But the problem is how to reach separated men who are floundering on their own. Pershouse believes he has a possible answer: “Between thirty and forty per cent of calls we get following up publicity about MENDS come from women. They are mostly mothers, sisters, sometimes a work colleague or even the ex-wife. Women notice what’s happening to men they care about. They are the ones to target”
Pierre Baume agrees that women may provide the key to reaching these troubled men. He believes the ultimate solution lies in long-term cultural change – teaching boys that it is not unmanly to express their feelings so the separated man doesn’t end up so isolated. But given the reticence of the typical Australian male to admit he’s in trouble, Baume believes the answer lies in harnessing the power of women to get men to talk to them.
Women like Alice. That’s not her real name, but as the mother of a 23 year old who’s just attempted suicide, Alice naturally wants to avoid publicity. Her son is reeling from the loss of his two-year defacto relationship. The couple has a three month old baby.
“This girl is his whole life. He feels life isn’t worth living without her and his new baby,” says Alice, who luckily works in NSW community services and was able to quickly obtain good psychiatric help for her son. Her nervousness is increased by the fact that three years ago her son attempted to hang himself when his first major relationship came to an end.
Listening to this mother talk about her son’s dependency on his these two young women, one wonders how often broken relationships feature even in youth suicides, when young men suffer the loss of that first taste of intimacy after emotionally constrained years of male adolescence.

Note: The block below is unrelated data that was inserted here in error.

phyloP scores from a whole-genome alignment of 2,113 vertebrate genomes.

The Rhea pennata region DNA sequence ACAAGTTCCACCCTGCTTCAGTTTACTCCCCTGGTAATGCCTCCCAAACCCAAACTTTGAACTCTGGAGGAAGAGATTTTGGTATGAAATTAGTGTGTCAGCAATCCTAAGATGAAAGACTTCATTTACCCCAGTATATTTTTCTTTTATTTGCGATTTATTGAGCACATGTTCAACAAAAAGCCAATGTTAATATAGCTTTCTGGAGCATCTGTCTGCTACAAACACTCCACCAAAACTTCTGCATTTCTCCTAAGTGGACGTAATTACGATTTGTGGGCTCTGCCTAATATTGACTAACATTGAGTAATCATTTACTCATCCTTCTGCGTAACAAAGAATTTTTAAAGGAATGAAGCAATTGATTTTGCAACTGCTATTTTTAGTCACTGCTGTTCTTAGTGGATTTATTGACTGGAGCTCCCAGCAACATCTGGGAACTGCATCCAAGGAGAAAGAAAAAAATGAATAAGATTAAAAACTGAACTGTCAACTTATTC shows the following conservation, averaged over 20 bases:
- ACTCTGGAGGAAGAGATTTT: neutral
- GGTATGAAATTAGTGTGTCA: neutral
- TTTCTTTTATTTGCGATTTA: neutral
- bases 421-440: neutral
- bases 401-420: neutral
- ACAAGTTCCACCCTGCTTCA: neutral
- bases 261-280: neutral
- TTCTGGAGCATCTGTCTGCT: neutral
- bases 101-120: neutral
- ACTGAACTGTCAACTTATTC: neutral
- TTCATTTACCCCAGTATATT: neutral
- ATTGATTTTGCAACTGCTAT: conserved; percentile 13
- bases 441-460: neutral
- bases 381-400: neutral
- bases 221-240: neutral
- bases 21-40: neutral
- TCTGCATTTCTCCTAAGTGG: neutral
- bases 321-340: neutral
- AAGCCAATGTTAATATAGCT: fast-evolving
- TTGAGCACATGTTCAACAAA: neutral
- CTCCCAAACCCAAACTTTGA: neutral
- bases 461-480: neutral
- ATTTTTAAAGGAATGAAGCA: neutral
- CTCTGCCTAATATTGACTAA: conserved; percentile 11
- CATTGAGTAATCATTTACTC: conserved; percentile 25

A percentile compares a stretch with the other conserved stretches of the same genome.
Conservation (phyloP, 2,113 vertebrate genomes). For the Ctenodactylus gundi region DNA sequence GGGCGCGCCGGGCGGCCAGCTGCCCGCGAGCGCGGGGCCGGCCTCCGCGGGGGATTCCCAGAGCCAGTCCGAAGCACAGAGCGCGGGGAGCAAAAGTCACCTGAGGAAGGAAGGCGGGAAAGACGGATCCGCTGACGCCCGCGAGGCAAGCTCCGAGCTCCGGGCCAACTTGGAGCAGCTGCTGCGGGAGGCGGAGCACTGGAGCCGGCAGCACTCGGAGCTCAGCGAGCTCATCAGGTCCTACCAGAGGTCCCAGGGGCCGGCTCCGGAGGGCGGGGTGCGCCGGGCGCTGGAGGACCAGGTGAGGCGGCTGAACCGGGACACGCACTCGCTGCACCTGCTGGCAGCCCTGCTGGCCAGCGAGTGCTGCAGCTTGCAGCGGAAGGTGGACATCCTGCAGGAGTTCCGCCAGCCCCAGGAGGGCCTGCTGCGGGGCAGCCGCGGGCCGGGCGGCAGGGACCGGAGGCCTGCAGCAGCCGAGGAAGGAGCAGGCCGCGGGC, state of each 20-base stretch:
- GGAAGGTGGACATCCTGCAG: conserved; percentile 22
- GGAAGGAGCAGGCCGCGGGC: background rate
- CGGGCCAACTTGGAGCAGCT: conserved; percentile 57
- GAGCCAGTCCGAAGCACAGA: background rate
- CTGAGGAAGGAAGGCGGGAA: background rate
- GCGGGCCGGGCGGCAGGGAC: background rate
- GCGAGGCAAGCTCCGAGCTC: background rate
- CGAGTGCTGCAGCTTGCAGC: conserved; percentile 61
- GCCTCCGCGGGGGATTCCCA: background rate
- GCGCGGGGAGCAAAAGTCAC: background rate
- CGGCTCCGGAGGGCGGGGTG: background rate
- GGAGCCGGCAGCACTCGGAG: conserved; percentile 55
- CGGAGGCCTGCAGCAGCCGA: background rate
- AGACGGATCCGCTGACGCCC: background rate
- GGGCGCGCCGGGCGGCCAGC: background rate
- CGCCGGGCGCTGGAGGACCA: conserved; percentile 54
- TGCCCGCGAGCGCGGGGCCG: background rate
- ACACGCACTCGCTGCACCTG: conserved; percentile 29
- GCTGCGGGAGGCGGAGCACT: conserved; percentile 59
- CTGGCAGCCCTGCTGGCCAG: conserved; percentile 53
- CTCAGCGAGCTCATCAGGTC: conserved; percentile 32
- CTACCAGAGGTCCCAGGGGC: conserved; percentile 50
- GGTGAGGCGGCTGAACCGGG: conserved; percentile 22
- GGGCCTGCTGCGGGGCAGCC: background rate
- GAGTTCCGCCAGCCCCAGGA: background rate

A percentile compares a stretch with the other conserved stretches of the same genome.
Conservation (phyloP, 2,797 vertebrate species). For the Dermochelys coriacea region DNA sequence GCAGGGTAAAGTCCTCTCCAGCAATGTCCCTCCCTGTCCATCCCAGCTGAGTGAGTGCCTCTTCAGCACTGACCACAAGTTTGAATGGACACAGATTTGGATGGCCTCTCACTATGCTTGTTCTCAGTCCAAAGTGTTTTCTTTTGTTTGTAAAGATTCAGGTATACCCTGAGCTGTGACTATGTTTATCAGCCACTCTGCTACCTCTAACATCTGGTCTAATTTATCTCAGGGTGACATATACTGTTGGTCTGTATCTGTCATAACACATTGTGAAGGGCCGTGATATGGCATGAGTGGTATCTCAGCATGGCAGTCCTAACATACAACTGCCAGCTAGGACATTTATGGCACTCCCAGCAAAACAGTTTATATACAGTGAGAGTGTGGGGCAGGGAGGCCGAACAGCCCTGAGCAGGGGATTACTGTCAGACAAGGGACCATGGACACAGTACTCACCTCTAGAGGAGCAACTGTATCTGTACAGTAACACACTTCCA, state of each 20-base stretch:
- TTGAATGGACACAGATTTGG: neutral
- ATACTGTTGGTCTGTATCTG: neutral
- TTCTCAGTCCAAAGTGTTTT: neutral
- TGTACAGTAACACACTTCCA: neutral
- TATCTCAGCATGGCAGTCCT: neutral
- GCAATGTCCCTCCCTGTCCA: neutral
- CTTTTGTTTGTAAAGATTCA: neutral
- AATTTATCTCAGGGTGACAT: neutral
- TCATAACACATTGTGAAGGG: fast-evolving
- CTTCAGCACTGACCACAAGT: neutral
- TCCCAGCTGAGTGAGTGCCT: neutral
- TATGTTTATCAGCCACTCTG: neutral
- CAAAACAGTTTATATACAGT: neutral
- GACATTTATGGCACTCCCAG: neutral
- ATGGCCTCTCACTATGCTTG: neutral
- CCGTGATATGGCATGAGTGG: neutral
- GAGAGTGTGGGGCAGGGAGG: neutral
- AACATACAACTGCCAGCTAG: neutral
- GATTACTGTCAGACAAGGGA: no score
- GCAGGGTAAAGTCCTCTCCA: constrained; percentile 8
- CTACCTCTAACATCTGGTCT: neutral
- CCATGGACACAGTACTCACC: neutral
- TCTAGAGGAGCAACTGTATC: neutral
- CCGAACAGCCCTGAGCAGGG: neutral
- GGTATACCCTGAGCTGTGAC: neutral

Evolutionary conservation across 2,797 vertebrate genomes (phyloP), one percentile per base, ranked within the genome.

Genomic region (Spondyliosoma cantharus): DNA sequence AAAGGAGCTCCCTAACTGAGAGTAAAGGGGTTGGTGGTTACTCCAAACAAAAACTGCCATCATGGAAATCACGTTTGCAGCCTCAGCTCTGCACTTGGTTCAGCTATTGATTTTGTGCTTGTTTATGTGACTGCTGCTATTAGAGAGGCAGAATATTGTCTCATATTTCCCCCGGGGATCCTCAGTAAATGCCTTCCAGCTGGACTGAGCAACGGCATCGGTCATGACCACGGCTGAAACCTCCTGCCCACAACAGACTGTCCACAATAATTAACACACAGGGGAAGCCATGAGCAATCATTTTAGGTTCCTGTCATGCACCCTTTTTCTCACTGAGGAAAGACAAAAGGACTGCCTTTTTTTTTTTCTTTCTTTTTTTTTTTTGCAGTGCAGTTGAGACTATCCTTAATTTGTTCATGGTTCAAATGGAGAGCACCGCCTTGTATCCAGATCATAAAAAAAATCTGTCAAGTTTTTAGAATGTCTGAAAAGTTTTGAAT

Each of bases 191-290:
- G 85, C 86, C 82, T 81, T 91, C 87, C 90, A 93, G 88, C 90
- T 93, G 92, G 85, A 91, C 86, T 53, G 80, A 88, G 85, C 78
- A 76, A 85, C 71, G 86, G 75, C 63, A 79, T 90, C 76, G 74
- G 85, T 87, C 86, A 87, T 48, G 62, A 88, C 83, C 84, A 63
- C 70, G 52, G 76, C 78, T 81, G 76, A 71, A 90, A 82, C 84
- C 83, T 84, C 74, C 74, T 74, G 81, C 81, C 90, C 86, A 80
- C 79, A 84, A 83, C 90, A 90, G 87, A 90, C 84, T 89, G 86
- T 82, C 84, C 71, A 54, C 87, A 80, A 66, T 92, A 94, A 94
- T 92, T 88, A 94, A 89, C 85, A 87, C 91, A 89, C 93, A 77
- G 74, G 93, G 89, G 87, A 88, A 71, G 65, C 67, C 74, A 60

Clearly relationship breakdown isn’t the whole story in the worrying increase in male suicide – there are numerous other relevant factors such as substance abuse, mental illness, and unemployment. But given the evidence suggesting it could be a key factor, at least it offers policy makers somewhere to start.
What Baume, Cantor and Pershouse are suggesting is public campaigns drawing attention to the fact that recently separated men are high risk. If we can run youth suicide prevention campaigns encouraging young men to look after their mates, why can’t we teach our community to watch out for men who’ve lost their families? Cantor, who suggests workplace initiatives may be effective, believes these men may be an easier target than youth, being more mature and aware of their responsibilities to their families.
But Chris Cantor strongly argues that the risk will remain until men are treated more fairly by the Family Court and supported in their role as parents. The Howard government has shown a keen interest in such issues through the establishment of the Family Law Pathways Advisory Group whose final report has just been received. Real reform will depend on the fate of the forthcoming federal election. Whilst the Howard government already has a good record of initiatives supporting fathers and legislative attempts to rectify child support inequities – the opposition parties show little interest in the plight of divorced men.